This paper gives insight into recent developments of dwellings, inhabitants and jobs in Dutch cities and their surroundings. It raises the question if the recent developments can be described as compact urban developments. Furthermore, future possibilities for compact urban developments in the Netherlands are discussed.
The concept of the compact city is a key strategy to limit suburban sprawl and to obtain a more sustainable urban development. In the Netherlands, concepts for compact forms of urbanization have played a major role in strategies for spatial planning. The Forth National Policy Document on Spatial Planning (1988) was based on the concept of the ‘compact city’. More recently, the National Spatial Strategy (2004) set specific goals for so-called ‘concentration areas’ around greater urban conurbations and ‘urban densification’ in existing built-up areas. However, recently ambitions concerning spatial planning and urban compaction have been decentralized to the regional and municipal level and national funds supporting urban regeneration projects are about to face substantial cuts.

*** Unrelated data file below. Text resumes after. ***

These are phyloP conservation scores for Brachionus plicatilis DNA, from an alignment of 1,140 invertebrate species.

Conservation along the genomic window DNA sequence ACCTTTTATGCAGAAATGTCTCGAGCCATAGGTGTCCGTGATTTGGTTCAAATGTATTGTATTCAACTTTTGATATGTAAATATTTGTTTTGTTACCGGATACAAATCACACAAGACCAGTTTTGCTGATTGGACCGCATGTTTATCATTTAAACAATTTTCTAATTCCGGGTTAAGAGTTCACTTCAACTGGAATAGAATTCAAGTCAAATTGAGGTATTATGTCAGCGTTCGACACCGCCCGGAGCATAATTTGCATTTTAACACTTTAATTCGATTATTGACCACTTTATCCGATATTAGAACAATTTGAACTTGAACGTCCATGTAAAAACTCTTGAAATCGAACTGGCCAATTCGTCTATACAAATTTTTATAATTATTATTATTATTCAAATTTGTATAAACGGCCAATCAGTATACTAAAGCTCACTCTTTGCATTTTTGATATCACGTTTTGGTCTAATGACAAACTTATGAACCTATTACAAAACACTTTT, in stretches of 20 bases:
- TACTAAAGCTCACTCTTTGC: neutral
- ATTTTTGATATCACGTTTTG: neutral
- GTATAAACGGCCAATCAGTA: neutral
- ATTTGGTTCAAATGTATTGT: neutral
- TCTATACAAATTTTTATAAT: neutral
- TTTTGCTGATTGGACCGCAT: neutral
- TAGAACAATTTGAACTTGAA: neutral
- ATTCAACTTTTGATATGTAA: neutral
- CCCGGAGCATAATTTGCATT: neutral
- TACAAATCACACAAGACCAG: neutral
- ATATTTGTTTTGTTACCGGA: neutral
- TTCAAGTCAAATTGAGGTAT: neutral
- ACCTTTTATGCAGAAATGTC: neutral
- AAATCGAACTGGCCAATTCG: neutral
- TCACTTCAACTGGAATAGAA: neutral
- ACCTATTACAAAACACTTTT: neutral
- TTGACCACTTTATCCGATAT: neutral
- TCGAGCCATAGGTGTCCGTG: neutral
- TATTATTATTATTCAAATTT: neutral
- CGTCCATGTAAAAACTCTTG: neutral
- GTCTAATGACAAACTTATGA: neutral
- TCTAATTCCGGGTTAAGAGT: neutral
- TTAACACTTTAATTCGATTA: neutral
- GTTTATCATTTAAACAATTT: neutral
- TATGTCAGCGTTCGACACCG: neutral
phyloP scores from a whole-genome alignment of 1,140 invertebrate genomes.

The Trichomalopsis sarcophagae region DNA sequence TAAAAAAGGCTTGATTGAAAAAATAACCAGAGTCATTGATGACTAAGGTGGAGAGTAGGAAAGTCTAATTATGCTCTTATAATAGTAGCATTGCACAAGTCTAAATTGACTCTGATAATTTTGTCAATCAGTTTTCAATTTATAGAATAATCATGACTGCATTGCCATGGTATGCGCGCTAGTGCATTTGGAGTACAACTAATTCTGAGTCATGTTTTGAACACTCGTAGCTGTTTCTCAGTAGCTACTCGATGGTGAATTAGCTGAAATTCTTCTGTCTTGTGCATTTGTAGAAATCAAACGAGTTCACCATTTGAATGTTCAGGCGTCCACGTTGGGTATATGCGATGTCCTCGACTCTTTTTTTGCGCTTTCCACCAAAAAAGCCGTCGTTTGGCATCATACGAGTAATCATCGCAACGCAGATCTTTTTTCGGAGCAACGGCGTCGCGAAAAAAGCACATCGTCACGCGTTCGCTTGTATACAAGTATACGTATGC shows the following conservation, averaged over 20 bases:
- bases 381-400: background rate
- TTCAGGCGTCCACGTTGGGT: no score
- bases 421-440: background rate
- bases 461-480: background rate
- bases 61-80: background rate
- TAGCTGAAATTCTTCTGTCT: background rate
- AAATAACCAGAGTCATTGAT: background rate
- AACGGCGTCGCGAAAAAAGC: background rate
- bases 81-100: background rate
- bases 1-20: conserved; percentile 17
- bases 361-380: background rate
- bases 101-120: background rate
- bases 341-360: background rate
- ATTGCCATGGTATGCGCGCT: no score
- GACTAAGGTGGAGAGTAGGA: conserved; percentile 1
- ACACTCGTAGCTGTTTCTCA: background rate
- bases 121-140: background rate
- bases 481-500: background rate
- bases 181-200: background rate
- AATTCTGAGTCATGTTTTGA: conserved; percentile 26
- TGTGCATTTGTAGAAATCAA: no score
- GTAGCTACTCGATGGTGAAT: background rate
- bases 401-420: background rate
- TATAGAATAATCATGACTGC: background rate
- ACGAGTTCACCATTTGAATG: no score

The paper shows that in the period between 1996 and 2008 the number of dwellings and jobs has increased, whereas the number of inhabitants has decreased in the Dutch cities. Many inhabitations have moved to new suburban areas in the surrounding of the existing cities, therefore creating a less dense city on a regional scale. Future urban developments will depend on economic conditions and on decisions on the local and regional level.